The Connect to Server option gives you a place to specify exactly what you want to connect toThis gallery is also available as a TechRepublic article.
Even if you're installing Fedora Core 5 onto desktops in your organization, the chances are pretty good that you'll have need to integrate Fedora with your Windows systems in some way. While many Linux enthusiasts question the wisdom of running Windows-based servers, Windows continues to rule in the business world. In this article, I will address basic Windows integration needs.
About my lab configuration
For all of the examples in this article, I'm using Fedora Core 5 as a desktop operating system and Windows Server 2003 R2 at the server-side of the equation. The Windows server is named w2k3r2-ent-base. I'll primarily use a user account named sampleuser in Active Directory. This is a normal, non-administrative user account to which I will assign appropriate permissions for file shares and printer access.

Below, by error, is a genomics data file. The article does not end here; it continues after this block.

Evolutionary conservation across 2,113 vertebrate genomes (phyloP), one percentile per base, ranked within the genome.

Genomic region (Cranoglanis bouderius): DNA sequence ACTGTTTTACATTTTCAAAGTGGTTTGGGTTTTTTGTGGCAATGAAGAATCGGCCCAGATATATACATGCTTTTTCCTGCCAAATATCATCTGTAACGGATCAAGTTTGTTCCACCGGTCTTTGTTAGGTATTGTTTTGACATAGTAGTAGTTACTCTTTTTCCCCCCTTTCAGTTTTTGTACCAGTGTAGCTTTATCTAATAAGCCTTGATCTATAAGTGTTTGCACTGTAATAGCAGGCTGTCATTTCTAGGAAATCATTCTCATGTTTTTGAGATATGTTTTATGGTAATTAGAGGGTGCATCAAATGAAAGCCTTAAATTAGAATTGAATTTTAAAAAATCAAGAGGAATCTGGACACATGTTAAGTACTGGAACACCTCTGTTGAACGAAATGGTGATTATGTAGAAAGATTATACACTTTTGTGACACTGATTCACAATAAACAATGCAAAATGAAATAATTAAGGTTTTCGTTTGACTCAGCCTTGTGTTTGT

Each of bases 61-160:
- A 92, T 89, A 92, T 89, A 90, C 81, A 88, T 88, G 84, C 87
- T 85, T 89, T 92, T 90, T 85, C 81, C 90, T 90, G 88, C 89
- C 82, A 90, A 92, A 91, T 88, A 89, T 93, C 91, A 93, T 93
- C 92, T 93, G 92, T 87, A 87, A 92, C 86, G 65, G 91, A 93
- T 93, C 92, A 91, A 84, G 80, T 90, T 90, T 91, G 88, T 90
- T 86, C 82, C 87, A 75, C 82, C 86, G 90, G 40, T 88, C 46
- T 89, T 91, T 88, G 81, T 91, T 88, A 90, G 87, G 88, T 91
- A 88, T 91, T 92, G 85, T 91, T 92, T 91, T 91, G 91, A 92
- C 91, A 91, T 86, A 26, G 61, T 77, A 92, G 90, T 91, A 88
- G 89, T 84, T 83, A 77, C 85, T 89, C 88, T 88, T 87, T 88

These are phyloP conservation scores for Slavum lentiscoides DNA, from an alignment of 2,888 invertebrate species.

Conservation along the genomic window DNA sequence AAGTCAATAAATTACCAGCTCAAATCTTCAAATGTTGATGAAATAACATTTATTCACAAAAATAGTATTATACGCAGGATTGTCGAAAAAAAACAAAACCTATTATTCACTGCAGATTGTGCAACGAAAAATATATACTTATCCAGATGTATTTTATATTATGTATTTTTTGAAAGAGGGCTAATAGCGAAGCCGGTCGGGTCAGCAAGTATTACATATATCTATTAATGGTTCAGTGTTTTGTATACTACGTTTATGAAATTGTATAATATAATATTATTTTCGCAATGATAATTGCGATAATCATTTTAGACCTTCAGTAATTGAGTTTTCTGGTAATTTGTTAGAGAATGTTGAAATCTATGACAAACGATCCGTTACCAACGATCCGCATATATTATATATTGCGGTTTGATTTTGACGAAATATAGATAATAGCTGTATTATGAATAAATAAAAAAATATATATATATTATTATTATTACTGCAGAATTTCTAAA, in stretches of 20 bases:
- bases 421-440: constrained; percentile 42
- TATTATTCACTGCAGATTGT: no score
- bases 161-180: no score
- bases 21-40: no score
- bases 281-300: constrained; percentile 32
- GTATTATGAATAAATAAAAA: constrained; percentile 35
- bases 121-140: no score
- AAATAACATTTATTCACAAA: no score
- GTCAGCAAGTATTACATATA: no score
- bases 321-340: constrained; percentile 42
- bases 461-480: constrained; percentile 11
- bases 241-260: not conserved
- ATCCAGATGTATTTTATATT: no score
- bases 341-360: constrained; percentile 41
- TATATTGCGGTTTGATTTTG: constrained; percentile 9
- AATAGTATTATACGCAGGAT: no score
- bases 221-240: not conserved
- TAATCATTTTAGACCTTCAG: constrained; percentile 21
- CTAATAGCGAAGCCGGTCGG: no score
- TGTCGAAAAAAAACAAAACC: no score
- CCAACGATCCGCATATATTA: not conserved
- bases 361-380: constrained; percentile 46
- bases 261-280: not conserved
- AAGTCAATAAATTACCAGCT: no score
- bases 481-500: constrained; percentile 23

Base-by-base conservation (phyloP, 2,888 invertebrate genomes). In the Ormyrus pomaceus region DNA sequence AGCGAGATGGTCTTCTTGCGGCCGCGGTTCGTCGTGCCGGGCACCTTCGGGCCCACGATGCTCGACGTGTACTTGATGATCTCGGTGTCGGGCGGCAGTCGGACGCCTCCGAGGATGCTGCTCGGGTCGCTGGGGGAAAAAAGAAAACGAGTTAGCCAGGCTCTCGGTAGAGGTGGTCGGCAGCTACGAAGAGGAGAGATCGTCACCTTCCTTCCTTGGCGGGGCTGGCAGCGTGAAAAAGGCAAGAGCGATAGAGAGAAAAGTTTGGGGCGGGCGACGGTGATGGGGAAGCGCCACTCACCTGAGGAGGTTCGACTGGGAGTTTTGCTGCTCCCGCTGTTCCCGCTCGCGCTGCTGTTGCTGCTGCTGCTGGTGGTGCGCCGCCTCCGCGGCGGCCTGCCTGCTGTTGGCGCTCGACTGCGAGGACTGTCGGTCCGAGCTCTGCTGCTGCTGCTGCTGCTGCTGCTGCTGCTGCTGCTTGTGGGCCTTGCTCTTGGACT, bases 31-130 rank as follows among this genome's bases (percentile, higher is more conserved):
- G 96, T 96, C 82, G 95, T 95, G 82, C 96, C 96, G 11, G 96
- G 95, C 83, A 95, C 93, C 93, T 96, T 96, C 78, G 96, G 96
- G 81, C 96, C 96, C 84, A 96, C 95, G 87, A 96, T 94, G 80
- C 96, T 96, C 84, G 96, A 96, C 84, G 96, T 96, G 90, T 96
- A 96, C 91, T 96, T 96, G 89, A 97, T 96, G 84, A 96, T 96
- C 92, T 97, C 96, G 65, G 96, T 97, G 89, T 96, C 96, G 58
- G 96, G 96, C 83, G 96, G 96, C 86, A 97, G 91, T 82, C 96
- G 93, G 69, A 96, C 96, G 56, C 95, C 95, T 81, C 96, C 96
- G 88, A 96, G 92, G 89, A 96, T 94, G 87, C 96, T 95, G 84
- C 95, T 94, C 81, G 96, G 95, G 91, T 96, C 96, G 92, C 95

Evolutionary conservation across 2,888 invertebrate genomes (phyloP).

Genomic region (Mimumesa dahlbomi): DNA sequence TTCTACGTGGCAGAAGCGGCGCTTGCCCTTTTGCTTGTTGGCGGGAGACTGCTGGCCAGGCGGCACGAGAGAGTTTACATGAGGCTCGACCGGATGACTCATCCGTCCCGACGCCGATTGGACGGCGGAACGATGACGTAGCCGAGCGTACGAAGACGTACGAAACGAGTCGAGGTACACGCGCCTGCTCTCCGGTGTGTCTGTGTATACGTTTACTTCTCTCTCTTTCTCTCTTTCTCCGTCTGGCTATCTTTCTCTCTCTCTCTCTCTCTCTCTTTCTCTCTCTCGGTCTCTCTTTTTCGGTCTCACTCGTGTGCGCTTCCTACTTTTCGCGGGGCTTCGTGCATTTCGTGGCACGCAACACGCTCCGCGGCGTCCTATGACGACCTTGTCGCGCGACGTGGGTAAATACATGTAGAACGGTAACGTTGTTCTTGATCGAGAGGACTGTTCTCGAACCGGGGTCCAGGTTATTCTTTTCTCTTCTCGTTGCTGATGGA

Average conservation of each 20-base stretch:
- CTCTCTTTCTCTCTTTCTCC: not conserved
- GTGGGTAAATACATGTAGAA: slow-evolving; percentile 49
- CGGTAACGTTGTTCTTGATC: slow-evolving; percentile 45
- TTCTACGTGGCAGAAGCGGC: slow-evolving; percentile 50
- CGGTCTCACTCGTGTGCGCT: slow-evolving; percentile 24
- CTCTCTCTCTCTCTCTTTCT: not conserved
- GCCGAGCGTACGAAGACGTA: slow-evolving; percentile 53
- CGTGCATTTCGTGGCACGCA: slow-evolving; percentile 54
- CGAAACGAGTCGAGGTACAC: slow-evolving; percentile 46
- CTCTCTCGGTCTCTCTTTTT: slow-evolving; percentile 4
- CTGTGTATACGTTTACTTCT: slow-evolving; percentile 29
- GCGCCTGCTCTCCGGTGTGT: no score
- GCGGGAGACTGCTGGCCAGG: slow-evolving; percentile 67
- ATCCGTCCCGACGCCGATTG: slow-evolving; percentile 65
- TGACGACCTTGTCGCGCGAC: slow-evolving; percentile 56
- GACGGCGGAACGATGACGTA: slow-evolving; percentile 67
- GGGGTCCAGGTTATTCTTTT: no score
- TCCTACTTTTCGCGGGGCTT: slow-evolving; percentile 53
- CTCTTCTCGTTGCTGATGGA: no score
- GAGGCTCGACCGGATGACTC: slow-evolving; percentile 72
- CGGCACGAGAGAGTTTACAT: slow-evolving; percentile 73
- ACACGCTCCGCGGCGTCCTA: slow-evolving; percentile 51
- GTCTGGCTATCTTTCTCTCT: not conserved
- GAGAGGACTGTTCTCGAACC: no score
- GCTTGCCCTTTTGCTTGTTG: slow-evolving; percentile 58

Connect to Windows file shares
There was a day when Windows and Linux interoperability was somewhat (ok, significantly) harder than it is today. Now, much of the functionality to accomplish seamless integration is built right into Fedora. Let's start with an example that connects a Fedora desktop system to a file share hosted on Windows Server 2003 R2.
There are two methods by which you can accomplish your server connection goal:
- Use the Connect To Server method.
- Use the Browsing method.
The Connect To Server method
From the Fedora desktop, choose Places | Connect to Server.